Microsoft built a new machine learning library a while ago. It allows C# engineers that want to take their machine learning to a higher level to build custom models rather than using the standard cognitive services. In this post I'll show you how to get started.

Since some people don't like to read, I've also created a short video demonstrating how to get started with ML.NET.

In this post we'll cover the following topics:

  • What is ML.NET?
  • Installing the ML.NET commandline utilities
  • Building your first machine learning model

What is ML.NET?

ML.NET is a library and a set of tools that allow .NET developers to build and integrate machine learning into their .NET application.

With ML.NET, you can create regression, classification, recommendation, and forecasting models in C#.

You can build machine learning models in ML.NET using code, or you can automatically generate them using the command line tools. In this post we're focusing in on the automated machine learning tools, I will get back to the code in a future post.

Installing the ML.NET commandline utilities

To get started with automated machine learning in ML.NET, you'll need the command line utility or Visual Studio. The command-line tool can be installed using the following command:

dotnet tool install -g mlnet

Make sure you have .NET core 2.2 or later installed on your machine before running this command. If you haven't got it yet, you can get it from the website: https://dot.net/

Tip: If you've tried ML.NET before, you may run into an error telling you that the tool is already installed. In this case, run dotnet tool uninstall mlnet to install the old version. Then, run the original install command to get the updated version of the tool.

For mac users: I ran into a problem where the tool did install, but couldn't be found in the $PATH variable of my system. I extended my `$PATH` to include the .NET tools like so:

export PATH=$PATH:~/.dotnet/tools/

After this, the tool worked like a charm!

Let's move on to building our first machine learning model.

Building your first machine learning model

With the tools installed, let's jump into creating a machine learning model. We're going to use a toy dataset for this from the UCI machine learning repository. After we've downloaded the data and transformed it to CSV, we're going to use the ML.NET command-line tool to train a model.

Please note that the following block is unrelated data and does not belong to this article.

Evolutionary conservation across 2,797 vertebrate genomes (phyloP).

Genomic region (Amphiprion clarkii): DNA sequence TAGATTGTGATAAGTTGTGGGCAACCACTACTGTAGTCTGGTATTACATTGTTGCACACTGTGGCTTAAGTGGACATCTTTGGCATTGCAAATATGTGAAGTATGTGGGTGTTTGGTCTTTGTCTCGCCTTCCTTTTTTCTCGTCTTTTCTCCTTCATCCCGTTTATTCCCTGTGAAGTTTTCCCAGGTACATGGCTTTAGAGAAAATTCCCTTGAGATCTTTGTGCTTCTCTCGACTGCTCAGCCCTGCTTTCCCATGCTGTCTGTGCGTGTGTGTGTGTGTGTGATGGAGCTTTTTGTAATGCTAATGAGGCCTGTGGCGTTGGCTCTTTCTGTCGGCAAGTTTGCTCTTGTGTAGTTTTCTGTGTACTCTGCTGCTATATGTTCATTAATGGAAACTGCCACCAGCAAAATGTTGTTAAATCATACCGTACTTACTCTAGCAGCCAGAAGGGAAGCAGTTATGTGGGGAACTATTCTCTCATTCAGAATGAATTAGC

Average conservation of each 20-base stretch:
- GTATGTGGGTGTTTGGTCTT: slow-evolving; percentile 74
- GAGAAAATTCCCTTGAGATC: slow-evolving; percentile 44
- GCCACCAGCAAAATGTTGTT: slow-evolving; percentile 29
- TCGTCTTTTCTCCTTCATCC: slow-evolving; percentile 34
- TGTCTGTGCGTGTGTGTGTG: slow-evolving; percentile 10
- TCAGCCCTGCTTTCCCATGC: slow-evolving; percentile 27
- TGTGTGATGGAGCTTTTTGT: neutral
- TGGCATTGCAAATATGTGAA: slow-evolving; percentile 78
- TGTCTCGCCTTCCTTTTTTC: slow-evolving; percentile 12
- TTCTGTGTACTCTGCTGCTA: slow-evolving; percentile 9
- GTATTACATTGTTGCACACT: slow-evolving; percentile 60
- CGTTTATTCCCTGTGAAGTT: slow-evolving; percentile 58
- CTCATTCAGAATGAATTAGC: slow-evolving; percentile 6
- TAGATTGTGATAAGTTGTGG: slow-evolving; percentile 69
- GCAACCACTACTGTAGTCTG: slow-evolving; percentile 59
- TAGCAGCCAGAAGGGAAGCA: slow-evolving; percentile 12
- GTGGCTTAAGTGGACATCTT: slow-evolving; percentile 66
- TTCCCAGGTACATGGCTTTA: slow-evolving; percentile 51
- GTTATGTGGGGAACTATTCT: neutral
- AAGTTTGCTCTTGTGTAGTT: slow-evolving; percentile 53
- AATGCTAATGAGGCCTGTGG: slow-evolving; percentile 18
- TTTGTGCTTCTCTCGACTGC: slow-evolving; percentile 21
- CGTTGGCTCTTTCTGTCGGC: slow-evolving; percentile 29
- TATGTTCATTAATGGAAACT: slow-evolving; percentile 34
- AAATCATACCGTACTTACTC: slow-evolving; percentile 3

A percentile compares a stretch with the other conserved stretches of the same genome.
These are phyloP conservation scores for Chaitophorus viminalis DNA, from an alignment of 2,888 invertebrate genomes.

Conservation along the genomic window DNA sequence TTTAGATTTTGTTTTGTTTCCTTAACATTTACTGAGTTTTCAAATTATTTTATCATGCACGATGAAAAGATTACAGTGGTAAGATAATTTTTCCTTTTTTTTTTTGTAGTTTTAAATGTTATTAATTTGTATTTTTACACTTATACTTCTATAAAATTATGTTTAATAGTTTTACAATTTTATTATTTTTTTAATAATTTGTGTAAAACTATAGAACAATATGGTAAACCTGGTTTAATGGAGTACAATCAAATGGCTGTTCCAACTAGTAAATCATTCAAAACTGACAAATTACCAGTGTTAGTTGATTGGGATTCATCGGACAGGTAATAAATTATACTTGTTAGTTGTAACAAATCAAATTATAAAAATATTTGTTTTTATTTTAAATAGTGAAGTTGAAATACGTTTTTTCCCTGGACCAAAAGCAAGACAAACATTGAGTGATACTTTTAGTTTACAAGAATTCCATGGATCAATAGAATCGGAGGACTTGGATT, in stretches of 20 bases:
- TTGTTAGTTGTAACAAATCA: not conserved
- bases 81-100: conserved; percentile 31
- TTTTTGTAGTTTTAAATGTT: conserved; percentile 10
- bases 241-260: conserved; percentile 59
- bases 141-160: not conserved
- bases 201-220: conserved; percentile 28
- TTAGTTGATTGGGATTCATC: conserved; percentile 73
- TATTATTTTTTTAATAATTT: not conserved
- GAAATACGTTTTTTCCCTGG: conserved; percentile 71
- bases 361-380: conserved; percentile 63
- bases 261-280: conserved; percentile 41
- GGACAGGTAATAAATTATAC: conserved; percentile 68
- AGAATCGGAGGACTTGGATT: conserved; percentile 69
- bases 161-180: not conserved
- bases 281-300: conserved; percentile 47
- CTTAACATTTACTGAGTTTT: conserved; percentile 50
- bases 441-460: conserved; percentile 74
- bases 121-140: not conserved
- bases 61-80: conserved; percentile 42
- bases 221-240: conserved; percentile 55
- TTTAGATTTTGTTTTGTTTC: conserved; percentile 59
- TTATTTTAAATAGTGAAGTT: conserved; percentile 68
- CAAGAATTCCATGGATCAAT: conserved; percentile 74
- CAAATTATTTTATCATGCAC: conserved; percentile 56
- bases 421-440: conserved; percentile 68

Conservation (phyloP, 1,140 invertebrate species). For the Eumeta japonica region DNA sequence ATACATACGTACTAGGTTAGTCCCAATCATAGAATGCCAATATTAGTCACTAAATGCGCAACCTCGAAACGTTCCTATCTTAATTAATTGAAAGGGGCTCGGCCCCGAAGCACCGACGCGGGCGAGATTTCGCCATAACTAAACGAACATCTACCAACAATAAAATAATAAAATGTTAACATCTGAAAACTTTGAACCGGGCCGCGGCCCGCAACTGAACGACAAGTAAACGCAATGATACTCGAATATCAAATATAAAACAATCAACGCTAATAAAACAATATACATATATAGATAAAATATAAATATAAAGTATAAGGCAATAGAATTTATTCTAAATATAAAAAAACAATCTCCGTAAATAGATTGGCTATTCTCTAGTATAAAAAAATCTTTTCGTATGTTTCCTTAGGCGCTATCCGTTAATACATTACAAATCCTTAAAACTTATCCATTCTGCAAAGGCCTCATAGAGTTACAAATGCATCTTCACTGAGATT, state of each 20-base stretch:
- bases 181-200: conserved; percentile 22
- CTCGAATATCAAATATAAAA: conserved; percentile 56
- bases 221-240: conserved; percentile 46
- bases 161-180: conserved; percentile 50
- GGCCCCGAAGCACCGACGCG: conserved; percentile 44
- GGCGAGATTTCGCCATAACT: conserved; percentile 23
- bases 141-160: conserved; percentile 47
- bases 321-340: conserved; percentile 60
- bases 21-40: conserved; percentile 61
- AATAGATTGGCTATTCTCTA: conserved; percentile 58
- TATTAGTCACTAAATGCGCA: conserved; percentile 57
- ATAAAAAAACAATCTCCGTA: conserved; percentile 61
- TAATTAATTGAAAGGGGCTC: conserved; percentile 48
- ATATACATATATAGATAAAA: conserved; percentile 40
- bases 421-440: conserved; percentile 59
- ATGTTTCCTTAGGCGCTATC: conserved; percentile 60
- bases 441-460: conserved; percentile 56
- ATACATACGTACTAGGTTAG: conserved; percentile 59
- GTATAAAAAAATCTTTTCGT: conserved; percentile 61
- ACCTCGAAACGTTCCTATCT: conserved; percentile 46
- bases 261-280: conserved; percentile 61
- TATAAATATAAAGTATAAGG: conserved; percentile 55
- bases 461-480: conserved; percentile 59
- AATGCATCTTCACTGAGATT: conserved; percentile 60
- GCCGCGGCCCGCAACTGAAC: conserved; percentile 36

Getting sample data from the UCI machine learning repository

First, we need to download a dataset. You can get some pretty cool datasets from the UCI machine learning repository: https://archive.ics.uci.edu/ml/datasets.php

Among the samples is a dataset that can be used to train a regression model to predict the milage of a car based on its properties. You can get it here: https://archive.ics.uci.edu/ml/datasets/Auto+MPG

You'll find that the dataset is stored in a weird format. I've gone ahead and converted it to CSV using Python. You can get the CSV file from my github account: https://gist.github.com/wmeints/80c1ba22ceeb7a29a0e5e979f0b0afba

Using the ML.NET commandline utility

With the dataset we can train a ML.NET machine learning model using the following command:

mlnet auto-train --task regression --dataset auto-mpg.csv --label-column-index 0 -x 30

This command takes the following parameters:

  • --task: The task (regression, classification, recommendation, forecasting)
  • --dataset: The path to the dataset
  • --label-column-index: The index of the column that we want to predict
  • -x: The amount of time spend exploring different models

I've set the time to explore really low (30 seconds) for demonstration purposes. Depending on your dataset you will need more time to get a good model.

Exploring the generated output

Once the command line tool is done, it will generate a sample project and a model project for you. The image below shows what the project looks like in Visual Studio Code.

The generated projects in Visual Studio Code

There are two projects in the solution:

  1. The model project, which contains the trained model.
  2. A sample console application, demonstrating the use of the model project.

The easiest way to get the model into your project is to copy the sources of the model project to your own application and use the console application as a template to write the necessary glue code.

Summary

In this post you saw how to get started with ML.NET and where to get free sample datasets to start learning. In the next post we'll explore the pipeline further and learn how to build a machine learning model without automated machine learning tools.

Thanks for reading!